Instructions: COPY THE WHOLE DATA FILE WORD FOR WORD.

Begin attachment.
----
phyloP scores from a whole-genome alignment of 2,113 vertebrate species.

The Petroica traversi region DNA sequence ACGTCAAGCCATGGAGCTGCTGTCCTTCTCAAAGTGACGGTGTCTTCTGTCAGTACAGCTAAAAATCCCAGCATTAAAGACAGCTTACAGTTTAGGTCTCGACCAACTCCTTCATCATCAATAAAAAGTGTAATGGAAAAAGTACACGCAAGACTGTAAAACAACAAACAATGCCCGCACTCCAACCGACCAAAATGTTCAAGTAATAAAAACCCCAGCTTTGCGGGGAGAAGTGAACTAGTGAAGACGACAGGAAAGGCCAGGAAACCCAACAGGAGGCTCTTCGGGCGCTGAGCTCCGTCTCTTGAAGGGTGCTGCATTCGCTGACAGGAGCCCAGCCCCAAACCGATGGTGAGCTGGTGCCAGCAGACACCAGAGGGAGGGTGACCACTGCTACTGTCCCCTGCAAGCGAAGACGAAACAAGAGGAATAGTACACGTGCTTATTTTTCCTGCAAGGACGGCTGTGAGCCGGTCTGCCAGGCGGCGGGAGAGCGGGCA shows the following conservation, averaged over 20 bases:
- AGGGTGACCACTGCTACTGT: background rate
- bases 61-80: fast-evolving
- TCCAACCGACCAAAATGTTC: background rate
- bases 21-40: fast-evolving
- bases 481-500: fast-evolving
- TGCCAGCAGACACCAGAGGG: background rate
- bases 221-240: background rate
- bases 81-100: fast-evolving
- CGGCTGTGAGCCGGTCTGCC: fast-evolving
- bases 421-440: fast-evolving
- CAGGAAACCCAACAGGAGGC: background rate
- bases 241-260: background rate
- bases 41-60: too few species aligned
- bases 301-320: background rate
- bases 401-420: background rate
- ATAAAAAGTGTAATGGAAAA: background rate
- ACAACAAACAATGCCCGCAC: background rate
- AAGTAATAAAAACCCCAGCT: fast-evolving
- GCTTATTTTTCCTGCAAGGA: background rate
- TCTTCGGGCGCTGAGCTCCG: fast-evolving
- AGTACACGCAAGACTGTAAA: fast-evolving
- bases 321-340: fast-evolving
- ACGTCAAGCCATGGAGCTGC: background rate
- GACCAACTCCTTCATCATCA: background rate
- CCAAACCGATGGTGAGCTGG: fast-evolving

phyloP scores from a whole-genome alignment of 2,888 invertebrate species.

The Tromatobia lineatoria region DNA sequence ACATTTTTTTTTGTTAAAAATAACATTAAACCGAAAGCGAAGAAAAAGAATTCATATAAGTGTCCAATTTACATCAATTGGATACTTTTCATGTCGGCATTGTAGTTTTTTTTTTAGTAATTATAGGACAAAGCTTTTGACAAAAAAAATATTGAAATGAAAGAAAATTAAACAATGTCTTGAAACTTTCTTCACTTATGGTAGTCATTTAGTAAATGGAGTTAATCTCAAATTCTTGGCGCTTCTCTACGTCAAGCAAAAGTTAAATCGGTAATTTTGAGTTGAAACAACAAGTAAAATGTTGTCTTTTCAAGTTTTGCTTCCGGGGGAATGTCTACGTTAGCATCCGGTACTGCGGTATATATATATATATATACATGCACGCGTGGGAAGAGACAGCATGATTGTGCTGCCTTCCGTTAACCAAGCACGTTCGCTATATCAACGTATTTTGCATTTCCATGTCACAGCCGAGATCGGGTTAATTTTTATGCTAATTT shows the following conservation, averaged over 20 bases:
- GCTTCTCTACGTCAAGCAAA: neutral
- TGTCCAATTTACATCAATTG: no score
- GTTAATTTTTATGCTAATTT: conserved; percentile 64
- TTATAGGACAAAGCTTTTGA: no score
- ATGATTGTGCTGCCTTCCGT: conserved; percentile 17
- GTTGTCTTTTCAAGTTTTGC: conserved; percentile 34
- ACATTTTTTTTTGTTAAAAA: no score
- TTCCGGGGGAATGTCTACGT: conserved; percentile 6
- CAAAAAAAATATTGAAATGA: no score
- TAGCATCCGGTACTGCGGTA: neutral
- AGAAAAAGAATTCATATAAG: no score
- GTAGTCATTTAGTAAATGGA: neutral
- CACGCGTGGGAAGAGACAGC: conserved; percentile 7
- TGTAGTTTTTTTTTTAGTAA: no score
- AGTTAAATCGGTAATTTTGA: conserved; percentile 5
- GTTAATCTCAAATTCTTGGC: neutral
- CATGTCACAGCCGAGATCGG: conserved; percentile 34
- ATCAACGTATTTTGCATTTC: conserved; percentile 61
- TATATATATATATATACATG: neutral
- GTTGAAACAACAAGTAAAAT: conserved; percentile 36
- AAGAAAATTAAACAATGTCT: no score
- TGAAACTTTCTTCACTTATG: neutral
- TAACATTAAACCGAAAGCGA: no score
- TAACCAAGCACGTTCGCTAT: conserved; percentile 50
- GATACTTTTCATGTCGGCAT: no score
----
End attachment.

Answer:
phyloP scores from a whole-genome alignment of 2,113 vertebrate species.

The Petroica traversi region DNA sequence ACGTCAAGCCATGGAGCTGCTGTCCTTCTCAAAGTGACGGTGTCTTCTGTCAGTACAGCTAAAAATCCCAGCATTAAAGACAGCTTACAGTTTAGGTCTCGACCAACTCCTTCATCATCAATAAAAAGTGTAATGGAAAAAGTACACGCAAGACTGTAAAACAACAAACAATGCCCGCACTCCAACCGACCAAAATGTTCAAGTAATAAAAACCCCAGCTTTGCGGGGAGAAGTGAACTAGTGAAGACGACAGGAAAGGCCAGGAAACCCAACAGGAGGCTCTTCGGGCGCTGAGCTCCGTCTCTTGAAGGGTGCTGCATTCGCTGACAGGAGCCCAGCCCCAAACCGATGGTGAGCTGGTGCCAGCAGACACCAGAGGGAGGGTGACCACTGCTACTGTCCCCTGCAAGCGAAGACGAAACAAGAGGAATAGTACACGTGCTTATTTTTCCTGCAAGGACGGCTGTGAGCCGGTCTGCCAGGCGGCGGGAGAGCGGGCA shows the following conservation, averaged over 20 bases:
- AGGGTGACCACTGCTACTGT: background rate
- bases 61-80: fast-evolving
- TCCAACCGACCAAAATGTTC: background rate
- bases 21-40: fast-evolving
- bases 481-500: fast-evolving
- TGCCAGCAGACACCAGAGGG: background rate
- bases 221-240: background rate
- bases 81-100: fast-evolving
- CGGCTGTGAGCCGGTCTGCC: fast-evolving
- bases 421-440: fast-evolving
- CAGGAAACCCAACAGGAGGC: background rate
- bases 241-260: background rate
- bases 41-60: too few species aligned
- bases 301-320: background rate
- bases 401-420: background rate
- ATAAAAAGTGTAATGGAAAA: background rate
- ACAACAAACAATGCCCGCAC: background rate
- AAGTAATAAAAACCCCAGCT: fast-evolving
- GCTTATTTTTCCTGCAAGGA: background rate
- TCTTCGGGCGCTGAGCTCCG: fast-evolving
- AGTACACGCAAGACTGTAAA: fast-evolving
- bases 321-340: fast-evolving
- ACGTCAAGCCATGGAGCTGC: background rate
- GACCAACTCCTTCATCATCA: background rate
- CCAAACCGATGGTGAGCTGG: fast-evolving

phyloP scores from a whole-genome alignment of 2,888 invertebrate species.

The Tromatobia lineatoria region DNA sequence ACATTTTTTTTTGTTAAAAATAACATTAAACCGAAAGCGAAGAAAAAGAATTCATATAAGTGTCCAATTTACATCAATTGGATACTTTTCATGTCGGCATTGTAGTTTTTTTTTTAGTAATTATAGGACAAAGCTTTTGACAAAAAAAATATTGAAATGAAAGAAAATTAAACAATGTCTTGAAACTTTCTTCACTTATGGTAGTCATTTAGTAAATGGAGTTAATCTCAAATTCTTGGCGCTTCTCTACGTCAAGCAAAAGTTAAATCGGTAATTTTGAGTTGAAACAACAAGTAAAATGTTGTCTTTTCAAGTTTTGCTTCCGGGGGAATGTCTACGTTAGCATCCGGTACTGCGGTATATATATATATATATACATGCACGCGTGGGAAGAGACAGCATGATTGTGCTGCCTTCCGTTAACCAAGCACGTTCGCTATATCAACGTATTTTGCATTTCCATGTCACAGCCGAGATCGGGTTAATTTTTATGCTAATTT shows the following conservation, averaged over 20 bases:
- GCTTCTCTACGTCAAGCAAA: neutral
- TGTCCAATTTACATCAATTG: no score
- GTTAATTTTTATGCTAATTT: conserved; percentile 64
- TTATAGGACAAAGCTTTTGA: no score
- ATGATTGTGCTGCCTTCCGT: conserved; percentile 17
- GTTGTCTTTTCAAGTTTTGC: conserved; percentile 34
- ACATTTTTTTTTGTTAAAAA: no score
- TTCCGGGGGAATGTCTACGT: conserved; percentile 6
- CAAAAAAAATATTGAAATGA: no score
- TAGCATCCGGTACTGCGGTA: neutral
- AGAAAAAGAATTCATATAAG: no score
- GTAGTCATTTAGTAAATGGA: neutral
- CACGCGTGGGAAGAGACAGC: conserved; percentile 7
- TGTAGTTTTTTTTTTAGTAA: no score
- AGTTAAATCGGTAATTTTGA: conserved; percentile 5
- GTTAATCTCAAATTCTTGGC: neutral
- CATGTCACAGCCGAGATCGG: conserved; percentile 34
- ATCAACGTATTTTGCATTTC: conserved; percentile 61
- TATATATATATATATACATG: neutral
- GTTGAAACAACAAGTAAAAT: conserved; percentile 36
- AAGAAAATTAAACAATGTCT: no score
- TGAAACTTTCTTCACTTATG: neutral
- TAACATTAAACCGAAAGCGA: no score
- TAACCAAGCACGTTCGCTAT: conserved; percentile 50
- GATACTTTTCATGTCGGCAT: no score